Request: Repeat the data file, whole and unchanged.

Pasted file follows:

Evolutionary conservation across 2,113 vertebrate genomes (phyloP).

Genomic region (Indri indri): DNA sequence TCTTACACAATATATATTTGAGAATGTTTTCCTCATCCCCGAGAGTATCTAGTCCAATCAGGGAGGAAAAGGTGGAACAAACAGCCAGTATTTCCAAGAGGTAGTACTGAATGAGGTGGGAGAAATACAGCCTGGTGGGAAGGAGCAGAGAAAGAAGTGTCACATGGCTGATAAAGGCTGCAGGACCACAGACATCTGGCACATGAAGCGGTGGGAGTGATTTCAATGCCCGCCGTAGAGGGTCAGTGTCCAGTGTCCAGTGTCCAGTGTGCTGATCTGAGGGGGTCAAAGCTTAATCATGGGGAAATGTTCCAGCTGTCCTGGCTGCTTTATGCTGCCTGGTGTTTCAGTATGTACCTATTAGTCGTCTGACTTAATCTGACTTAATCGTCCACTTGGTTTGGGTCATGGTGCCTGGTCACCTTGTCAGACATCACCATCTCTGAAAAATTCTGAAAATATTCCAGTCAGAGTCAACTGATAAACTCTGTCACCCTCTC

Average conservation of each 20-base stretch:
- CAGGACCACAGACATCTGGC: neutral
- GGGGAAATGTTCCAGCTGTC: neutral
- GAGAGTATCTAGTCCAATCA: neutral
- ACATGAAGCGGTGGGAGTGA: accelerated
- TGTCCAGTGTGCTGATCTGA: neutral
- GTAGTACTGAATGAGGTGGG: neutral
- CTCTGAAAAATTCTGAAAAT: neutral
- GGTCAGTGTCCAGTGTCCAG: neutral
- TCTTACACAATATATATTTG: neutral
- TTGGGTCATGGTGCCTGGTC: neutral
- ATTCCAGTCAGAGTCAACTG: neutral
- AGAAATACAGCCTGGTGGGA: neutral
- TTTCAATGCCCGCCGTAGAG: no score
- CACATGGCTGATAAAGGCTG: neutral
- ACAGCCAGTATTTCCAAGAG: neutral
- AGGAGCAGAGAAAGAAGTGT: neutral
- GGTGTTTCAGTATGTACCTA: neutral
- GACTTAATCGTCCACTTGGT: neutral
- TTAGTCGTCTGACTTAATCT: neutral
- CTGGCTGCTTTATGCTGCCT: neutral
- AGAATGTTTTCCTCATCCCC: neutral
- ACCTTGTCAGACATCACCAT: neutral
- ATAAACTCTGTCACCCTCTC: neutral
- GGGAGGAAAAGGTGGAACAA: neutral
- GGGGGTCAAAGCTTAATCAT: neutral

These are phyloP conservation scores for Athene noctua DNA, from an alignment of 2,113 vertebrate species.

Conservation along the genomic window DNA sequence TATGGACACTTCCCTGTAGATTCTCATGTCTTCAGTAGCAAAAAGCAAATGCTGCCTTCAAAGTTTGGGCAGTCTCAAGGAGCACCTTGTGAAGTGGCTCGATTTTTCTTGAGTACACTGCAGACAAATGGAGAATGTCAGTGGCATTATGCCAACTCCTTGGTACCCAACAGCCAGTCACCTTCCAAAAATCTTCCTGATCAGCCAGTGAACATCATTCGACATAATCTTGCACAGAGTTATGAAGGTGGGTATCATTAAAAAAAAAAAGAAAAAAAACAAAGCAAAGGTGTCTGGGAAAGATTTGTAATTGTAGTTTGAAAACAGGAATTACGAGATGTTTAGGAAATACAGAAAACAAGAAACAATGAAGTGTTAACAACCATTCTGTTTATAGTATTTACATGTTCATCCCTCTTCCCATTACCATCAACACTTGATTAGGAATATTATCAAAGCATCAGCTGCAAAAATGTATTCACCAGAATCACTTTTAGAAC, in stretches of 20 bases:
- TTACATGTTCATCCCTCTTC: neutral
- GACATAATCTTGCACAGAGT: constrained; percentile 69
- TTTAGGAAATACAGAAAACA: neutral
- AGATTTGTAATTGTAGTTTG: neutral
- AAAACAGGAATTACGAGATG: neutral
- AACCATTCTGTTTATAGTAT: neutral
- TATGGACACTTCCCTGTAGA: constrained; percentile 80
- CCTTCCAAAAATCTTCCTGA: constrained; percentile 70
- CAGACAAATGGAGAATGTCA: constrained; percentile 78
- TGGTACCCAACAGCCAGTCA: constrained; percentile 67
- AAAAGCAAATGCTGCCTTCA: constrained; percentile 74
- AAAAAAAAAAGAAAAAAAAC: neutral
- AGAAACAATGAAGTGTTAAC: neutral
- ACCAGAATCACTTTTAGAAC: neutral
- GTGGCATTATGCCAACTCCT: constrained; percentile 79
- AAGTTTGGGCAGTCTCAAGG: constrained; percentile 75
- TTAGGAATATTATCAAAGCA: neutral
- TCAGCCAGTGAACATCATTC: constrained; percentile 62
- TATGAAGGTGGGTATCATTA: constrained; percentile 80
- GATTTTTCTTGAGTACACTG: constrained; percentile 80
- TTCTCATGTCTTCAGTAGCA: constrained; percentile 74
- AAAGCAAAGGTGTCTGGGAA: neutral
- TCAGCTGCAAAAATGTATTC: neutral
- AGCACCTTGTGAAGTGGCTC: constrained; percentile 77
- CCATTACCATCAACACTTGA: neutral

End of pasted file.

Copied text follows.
Evolutionary conservation across 2,113 vertebrate genomes (phyloP).

Genomic region (Indri indri): DNA sequence TCTTACACAATATATATTTGAGAATGTTTTCCTCATCCCCGAGAGTATCTAGTCCAATCAGGGAGGAAAAGGTGGAACAAACAGCCAGTATTTCCAAGAGGTAGTACTGAATGAGGTGGGAGAAATACAGCCTGGTGGGAAGGAGCAGAGAAAGAAGTGTCACATGGCTGATAAAGGCTGCAGGACCACAGACATCTGGCACATGAAGCGGTGGGAGTGATTTCAATGCCCGCCGTAGAGGGTCAGTGTCCAGTGTCCAGTGTCCAGTGTGCTGATCTGAGGGGGTCAAAGCTTAATCATGGGGAAATGTTCCAGCTGTCCTGGCTGCTTTATGCTGCCTGGTGTTTCAGTATGTACCTATTAGTCGTCTGACTTAATCTGACTTAATCGTCCACTTGGTTTGGGTCATGGTGCCTGGTCACCTTGTCAGACATCACCATCTCTGAAAAATTCTGAAAATATTCCAGTCAGAGTCAACTGATAAACTCTGTCACCCTCTC

Average conservation of each 20-base stretch:
- CAGGACCACAGACATCTGGC: neutral
- GGGGAAATGTTCCAGCTGTC: neutral
- GAGAGTATCTAGTCCAATCA: neutral
- ACATGAAGCGGTGGGAGTGA: accelerated
- TGTCCAGTGTGCTGATCTGA: neutral
- GTAGTACTGAATGAGGTGGG: neutral
- CTCTGAAAAATTCTGAAAAT: neutral
- GGTCAGTGTCCAGTGTCCAG: neutral
- TCTTACACAATATATATTTG: neutral
- TTGGGTCATGGTGCCTGGTC: neutral
- ATTCCAGTCAGAGTCAACTG: neutral
- AGAAATACAGCCTGGTGGGA: neutral
- TTTCAATGCCCGCCGTAGAG: no score
- CACATGGCTGATAAAGGCTG: neutral
- ACAGCCAGTATTTCCAAGAG: neutral
- AGGAGCAGAGAAAGAAGTGT: neutral
- GGTGTTTCAGTATGTACCTA: neutral
- GACTTAATCGTCCACTTGGT: neutral
- TTAGTCGTCTGACTTAATCT: neutral
- CTGGCTGCTTTATGCTGCCT: neutral
- AGAATGTTTTCCTCATCCCC: neutral
- ACCTTGTCAGACATCACCAT: neutral
- ATAAACTCTGTCACCCTCTC: neutral
- GGGAGGAAAAGGTGGAACAA: neutral
- GGGGGTCAAAGCTTAATCAT: neutral

These are phyloP conservation scores for Athene noctua DNA, from an alignment of 2,113 vertebrate species.

Conservation along the genomic window DNA sequence TATGGACACTTCCCTGTAGATTCTCATGTCTTCAGTAGCAAAAAGCAAATGCTGCCTTCAAAGTTTGGGCAGTCTCAAGGAGCACCTTGTGAAGTGGCTCGATTTTTCTTGAGTACACTGCAGACAAATGGAGAATGTCAGTGGCATTATGCCAACTCCTTGGTACCCAACAGCCAGTCACCTTCCAAAAATCTTCCTGATCAGCCAGTGAACATCATTCGACATAATCTTGCACAGAGTTATGAAGGTGGGTATCATTAAAAAAAAAAAGAAAAAAAACAAAGCAAAGGTGTCTGGGAAAGATTTGTAATTGTAGTTTGAAAACAGGAATTACGAGATGTTTAGGAAATACAGAAAACAAGAAACAATGAAGTGTTAACAACCATTCTGTTTATAGTATTTACATGTTCATCCCTCTTCCCATTACCATCAACACTTGATTAGGAATATTATCAAAGCATCAGCTGCAAAAATGTATTCACCAGAATCACTTTTAGAAC, in stretches of 20 bases:
- TTACATGTTCATCCCTCTTC: neutral
- GACATAATCTTGCACAGAGT: constrained; percentile 69
- TTTAGGAAATACAGAAAACA: neutral
- AGATTTGTAATTGTAGTTTG: neutral
- AAAACAGGAATTACGAGATG: neutral
- AACCATTCTGTTTATAGTAT: neutral
- TATGGACACTTCCCTGTAGA: constrained; percentile 80
- CCTTCCAAAAATCTTCCTGA: constrained; percentile 70
- CAGACAAATGGAGAATGTCA: constrained; percentile 78
- TGGTACCCAACAGCCAGTCA: constrained; percentile 67
- AAAAGCAAATGCTGCCTTCA: constrained; percentile 74
- AAAAAAAAAAGAAAAAAAAC: neutral
- AGAAACAATGAAGTGTTAAC: neutral
- ACCAGAATCACTTTTAGAAC: neutral
- GTGGCATTATGCCAACTCCT: constrained; percentile 79
- AAGTTTGGGCAGTCTCAAGG: constrained; percentile 75
- TTAGGAATATTATCAAAGCA: neutral
- TCAGCCAGTGAACATCATTC: constrained; percentile 62
- TATGAAGGTGGGTATCATTA: constrained; percentile 80
- GATTTTTCTTGAGTACACTG: constrained; percentile 80
- TTCTCATGTCTTCAGTAGCA: constrained; percentile 74
- AAAGCAAAGGTGTCTGGGAA: neutral
- TCAGCTGCAAAAATGTATTC: neutral
- AGCACCTTGTGAAGTGGCTC: constrained; percentile 77
- CCATTACCATCAACACTTGA: neutral